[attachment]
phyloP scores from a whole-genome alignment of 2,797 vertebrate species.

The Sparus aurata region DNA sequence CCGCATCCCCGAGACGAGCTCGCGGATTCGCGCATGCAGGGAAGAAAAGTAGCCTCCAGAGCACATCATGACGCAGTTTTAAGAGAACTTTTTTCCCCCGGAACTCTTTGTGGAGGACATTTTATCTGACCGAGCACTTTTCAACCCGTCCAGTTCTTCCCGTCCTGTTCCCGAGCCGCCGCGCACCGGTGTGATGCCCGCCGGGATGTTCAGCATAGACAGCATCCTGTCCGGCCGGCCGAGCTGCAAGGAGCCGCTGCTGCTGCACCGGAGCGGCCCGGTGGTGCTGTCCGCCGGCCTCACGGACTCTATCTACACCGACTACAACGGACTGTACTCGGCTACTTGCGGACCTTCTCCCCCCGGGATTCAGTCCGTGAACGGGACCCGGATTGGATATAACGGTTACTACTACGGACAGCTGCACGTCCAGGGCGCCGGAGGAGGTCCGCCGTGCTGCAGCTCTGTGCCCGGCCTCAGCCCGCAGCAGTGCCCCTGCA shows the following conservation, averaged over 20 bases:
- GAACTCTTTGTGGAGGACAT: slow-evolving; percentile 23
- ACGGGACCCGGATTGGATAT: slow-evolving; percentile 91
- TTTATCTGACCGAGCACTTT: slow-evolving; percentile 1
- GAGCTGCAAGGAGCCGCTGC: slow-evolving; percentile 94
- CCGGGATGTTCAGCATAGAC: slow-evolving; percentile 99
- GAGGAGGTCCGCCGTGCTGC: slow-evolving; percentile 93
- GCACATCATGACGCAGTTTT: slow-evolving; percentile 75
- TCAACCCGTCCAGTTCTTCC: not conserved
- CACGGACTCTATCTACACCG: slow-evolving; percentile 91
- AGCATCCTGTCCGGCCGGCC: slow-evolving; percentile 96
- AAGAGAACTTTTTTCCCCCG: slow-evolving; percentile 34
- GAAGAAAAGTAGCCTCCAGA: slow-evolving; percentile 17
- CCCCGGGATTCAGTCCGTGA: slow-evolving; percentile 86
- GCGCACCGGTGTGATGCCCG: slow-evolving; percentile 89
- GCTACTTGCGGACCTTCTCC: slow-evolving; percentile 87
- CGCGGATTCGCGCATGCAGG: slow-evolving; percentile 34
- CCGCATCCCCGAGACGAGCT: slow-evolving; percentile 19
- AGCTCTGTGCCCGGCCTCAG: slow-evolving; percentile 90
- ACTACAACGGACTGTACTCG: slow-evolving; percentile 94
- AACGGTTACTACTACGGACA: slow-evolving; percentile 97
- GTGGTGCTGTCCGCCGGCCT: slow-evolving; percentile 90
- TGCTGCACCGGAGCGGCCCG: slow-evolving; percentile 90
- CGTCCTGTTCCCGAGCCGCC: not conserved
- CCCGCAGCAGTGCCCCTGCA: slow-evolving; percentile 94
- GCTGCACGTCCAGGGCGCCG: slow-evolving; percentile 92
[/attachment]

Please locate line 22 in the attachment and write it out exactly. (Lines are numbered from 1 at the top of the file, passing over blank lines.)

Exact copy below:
- AACGGTTACTACTACGGACA: slow-evolving; percentile 97